How Are Assets Divided In A Texas Divorce?

Divorce Lawyer

Divorce brings a lot of changes to people’s lives. It can change where you live, how often you see your children and even the people who you consider to be members of your family. On top of that, it almost certainly impacts the things you own – or thought you owned.

Divorces in Texas, as in every other state, come with a division of assets. Savings, property, and pretty much everything else you own will be divided between you and your soon-to-be ex-spouse. Not only is a property division in a divorce inevitable, but it also can be one of the most divisive issues in the entire proceeding—sometimes even more than child custody, visitation, and support. That raises the question: how does Texas approach the division of assets?

Texas Is A Community Property State

Texas is a community property state. In Texas Family Code Sec. 3.002, it states that everything you acquire during your marriage – money earned, real estate purchased, and any other property obtained– is considered to belong equally to both spouses and will be divided by the Court. Texas divorce courts are required to consider and divide all marital property between the two spouses, usually treating all debts and assets incurred during the marriage as shared equally between the divorcing spouses.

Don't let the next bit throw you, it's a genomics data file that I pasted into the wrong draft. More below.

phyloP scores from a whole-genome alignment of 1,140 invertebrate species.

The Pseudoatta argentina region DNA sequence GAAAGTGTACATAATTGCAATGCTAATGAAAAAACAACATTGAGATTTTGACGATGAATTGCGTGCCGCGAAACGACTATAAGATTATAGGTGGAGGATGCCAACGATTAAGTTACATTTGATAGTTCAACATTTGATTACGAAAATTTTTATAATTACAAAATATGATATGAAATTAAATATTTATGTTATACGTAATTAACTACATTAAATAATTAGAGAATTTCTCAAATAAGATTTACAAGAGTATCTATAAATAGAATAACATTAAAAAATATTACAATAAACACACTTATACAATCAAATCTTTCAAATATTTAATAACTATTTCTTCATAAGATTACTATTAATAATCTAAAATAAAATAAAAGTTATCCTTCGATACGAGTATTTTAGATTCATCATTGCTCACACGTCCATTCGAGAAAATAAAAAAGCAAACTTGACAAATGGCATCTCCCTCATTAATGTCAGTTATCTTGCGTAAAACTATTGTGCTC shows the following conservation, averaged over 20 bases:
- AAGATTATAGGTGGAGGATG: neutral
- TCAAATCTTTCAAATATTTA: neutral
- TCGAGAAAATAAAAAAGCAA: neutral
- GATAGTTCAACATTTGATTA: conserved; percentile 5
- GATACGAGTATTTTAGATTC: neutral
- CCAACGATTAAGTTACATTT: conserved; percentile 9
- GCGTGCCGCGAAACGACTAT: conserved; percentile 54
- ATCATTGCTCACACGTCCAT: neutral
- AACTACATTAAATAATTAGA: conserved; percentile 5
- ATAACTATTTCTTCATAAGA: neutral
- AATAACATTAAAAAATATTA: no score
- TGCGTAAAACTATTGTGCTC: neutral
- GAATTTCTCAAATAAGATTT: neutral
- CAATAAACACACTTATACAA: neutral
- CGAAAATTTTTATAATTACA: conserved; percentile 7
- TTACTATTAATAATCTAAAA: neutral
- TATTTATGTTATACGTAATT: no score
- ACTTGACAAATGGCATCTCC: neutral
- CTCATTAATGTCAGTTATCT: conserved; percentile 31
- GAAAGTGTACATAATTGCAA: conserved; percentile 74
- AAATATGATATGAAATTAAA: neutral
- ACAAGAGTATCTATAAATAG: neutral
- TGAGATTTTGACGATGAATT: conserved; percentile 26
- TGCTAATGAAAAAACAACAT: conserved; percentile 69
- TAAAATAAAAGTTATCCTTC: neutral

There is a caveat to this, however: the court can order a division of property that is not equal when there are “just and right” reasons to do so. While “just and right” is only two words, it actually consists of many factors left to the discretion of the Court, after considering both spouses’ rights.

Initially, the court proceeds from the assumption that everything is community property to be divided equally. To show that something acquired during the marriage is not community property requires clear and convincing evidence in support. General categories of non-community “separate property” are items owned before marriage, items acquired by gift or inheritance, certain types of disability benefits, and some personal injury lawsuit proceeds. This being Texas, there are specific complicated rules for separate and community interests in certain assets such as ranches, livestock, and mineral interests.

If something is shown to be separate property, it is not part of the Court’s division of property and would be confirmed as belonging to the separate estate of the party who owns it.

Consult The Dallas Asset-Division Lawyers Of Orsinger, Nelson, Downing, and Anderson LLP

Divorce isn’t easy, and neither is the division of property that inevitably follows. To ensure that you get all of the community and separate property to which you are entitled, you need expert help. The Dallas asset-division attorneys of Orsinger, Nelson, Downing, and Anderson, LLP can provide that help. You can reach us at (214) 273-2400.

Our talented Texas divorce attorneys also have offices in Frisco, Fort Worth, and San Antonio. Out of 100,000 lawyers in Texas, there is no other law firm that has more attorneys on the Thomson Reuters list of Top 100 Texas Super Lawyers. That means you can have confidence that you will be getting quality work on your behalf.